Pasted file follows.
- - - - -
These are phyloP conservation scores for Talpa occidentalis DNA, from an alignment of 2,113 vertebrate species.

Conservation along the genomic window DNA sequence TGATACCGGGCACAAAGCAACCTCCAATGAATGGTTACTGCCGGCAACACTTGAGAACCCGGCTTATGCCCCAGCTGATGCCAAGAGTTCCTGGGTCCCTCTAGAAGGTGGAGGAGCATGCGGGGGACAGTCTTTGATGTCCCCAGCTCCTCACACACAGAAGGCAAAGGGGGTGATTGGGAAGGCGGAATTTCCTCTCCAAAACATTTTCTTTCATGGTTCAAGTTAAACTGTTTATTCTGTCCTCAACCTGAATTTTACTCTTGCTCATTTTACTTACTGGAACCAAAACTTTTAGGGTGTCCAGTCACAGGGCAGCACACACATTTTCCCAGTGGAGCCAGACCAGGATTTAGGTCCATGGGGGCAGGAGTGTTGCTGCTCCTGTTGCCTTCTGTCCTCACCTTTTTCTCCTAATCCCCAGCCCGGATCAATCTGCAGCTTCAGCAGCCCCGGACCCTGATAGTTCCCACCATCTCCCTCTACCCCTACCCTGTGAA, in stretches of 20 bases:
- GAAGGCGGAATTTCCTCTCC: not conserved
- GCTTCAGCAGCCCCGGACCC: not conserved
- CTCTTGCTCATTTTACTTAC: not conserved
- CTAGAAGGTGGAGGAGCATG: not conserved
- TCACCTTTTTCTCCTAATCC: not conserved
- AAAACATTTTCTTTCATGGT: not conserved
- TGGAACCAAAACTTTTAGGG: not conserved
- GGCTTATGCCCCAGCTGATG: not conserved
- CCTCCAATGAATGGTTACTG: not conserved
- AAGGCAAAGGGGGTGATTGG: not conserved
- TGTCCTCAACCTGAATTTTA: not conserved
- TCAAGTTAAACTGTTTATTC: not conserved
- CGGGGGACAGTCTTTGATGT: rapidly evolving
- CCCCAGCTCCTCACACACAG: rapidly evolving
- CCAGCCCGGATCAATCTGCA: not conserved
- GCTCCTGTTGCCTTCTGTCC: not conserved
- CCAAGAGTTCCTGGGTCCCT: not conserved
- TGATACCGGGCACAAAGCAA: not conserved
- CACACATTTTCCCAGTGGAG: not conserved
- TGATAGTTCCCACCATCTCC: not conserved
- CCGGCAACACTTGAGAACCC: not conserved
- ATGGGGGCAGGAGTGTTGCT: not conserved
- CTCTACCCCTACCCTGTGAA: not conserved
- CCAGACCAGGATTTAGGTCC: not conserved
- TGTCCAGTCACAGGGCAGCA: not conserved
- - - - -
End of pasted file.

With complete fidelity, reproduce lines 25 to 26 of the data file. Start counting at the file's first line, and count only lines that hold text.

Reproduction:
- CTCTACCCCTACCCTGTGAA: not conserved
- CCAGACCAGGATTTAGGTCC: not conserved